Drawing For Dummies

Drawing For Dummies

Language: English

Pages: 384

ISBN: 0470618426

Format: PDF / Kindle (mobi) / ePub

The fast and easy way to learn to draw

Drawing can enrich your life in extraordinary and unexpected ways. Drawing your everyday experiences can change how you and others see the world, while drawing from your imagination can give rise to fantastic new worlds. And, despite what you may believe, it's something just about anyone can learn to do.

Drawing For Dummies offers you a fun, easy way to learn the drawing basics. Holding fast to the simple philosophy that only you can teach yourself to draw, it gives you the tools you need to explore the basics and move on to more advanced techniques. This revised edition of one of the most successful For Dummies guides includes

  • Additional step-by-step instructions for drawing people, animals, still life, and more
  • Coverage of effects, composition, and perspective
  • How-to art projects that show you how to create your drawings from simple geometric shapes to finished artwork

It's never too late to unleash the artist within. Let Drawing For Dummies, 2nd edition put you on the road to discovery and self-expression through drawing.

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where the highlight of the eye will be. © 2003 Brenda Hoddinott Figure 2-12: Drawing a circle to represent the iris around the pupil. © 2003 Brenda Hoddinott Chapter 2: Gathering What You Need to Get Started 5. Use your HB pencil to fill in the whole space inside the big circle, except for the highlight (refer to Figure 2-13). 6. Pull and stretch your kneaded eraser until it becomes soft, mold it to a point, and use that point to gently pat the shading on the side of the circle opposite the

the order of operations for drawing because lines are the primary way to get a drawing started. Keep in mind, though, that some drawings begin and end with lines. Take a look at Cy Twombly’s Leda and the Swan for a great example. (To find it, plug the name and title into your favorite search engine.) This drawing is a tangle of energy that never actually develops into anything beyond a mass of lines; yet, it’s still a whole and complete drawing. Although real objects aren’t surrounded by visible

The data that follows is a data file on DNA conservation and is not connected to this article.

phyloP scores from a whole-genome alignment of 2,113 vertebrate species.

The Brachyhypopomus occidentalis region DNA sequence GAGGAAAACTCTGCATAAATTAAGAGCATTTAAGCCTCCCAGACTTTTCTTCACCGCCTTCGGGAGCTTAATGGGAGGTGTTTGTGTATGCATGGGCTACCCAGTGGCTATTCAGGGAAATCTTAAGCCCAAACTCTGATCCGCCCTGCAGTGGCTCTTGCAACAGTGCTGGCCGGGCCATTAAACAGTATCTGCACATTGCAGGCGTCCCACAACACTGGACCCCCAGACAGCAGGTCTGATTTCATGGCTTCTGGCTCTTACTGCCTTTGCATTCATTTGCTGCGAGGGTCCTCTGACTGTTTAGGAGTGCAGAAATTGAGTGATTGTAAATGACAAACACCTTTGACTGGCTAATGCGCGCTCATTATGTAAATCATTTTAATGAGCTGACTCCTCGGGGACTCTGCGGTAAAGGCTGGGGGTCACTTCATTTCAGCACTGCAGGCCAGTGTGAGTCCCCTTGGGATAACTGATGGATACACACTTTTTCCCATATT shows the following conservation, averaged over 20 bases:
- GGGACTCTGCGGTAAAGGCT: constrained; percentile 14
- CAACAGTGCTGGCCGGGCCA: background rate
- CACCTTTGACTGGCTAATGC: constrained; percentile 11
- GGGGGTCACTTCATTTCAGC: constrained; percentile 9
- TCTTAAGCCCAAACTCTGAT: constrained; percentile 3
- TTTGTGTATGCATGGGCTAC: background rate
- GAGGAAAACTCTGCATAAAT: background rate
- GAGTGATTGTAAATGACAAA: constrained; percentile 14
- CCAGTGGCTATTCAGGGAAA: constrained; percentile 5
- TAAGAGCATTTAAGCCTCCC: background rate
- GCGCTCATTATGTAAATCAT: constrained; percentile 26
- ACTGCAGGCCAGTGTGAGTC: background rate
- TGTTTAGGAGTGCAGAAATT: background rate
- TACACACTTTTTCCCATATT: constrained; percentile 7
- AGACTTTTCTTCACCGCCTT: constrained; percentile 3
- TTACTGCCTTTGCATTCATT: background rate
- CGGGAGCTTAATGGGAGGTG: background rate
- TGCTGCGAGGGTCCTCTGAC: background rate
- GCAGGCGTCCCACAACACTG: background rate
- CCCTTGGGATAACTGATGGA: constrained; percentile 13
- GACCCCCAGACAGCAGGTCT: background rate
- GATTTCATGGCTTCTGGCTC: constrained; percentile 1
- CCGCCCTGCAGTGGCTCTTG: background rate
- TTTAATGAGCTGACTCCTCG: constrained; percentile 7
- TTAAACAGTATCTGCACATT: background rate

simple but powerful. So after you figure out how to incorporate lines, shapes, volume, and texture into your drawings, make sure that you give composition some serious thought. The key words in the definition of composition are balanced and agreeable. These two words have different meanings for every artist because what constitutes balance and visual appeal are different for each artist. But when you first start out, you may want to follow a few basic guidelines and formulas to help you achieve a

to do when you’re drawing on your computer than when you’re working with pencil and paper. As a result, the Undo function makes it easy to be adventurous as an artist because it takes the fear out of making major decisions. In essence, by drawing digitally, you can draw anything you imagine using any techniques or effects you want because, if you don’t like it, all you have to do is undo it! Saving versions of your drawings The easy flexibility of working on a computer is one of the biggest

you work to emphasize your focal points (Figure 6-1 shows these tips in action): ✓ Always place your focal point off-center in your composition. Stay away from your drawing space’s bull’s eye (or dead center). Placing a focal point in the very center of your paper is a big no-no unless you have a specific artistic reason for doing so. Any object that you place dead center commands the viewer’s full attention, while all the other important elements of your drawing get ignored. As a result, the

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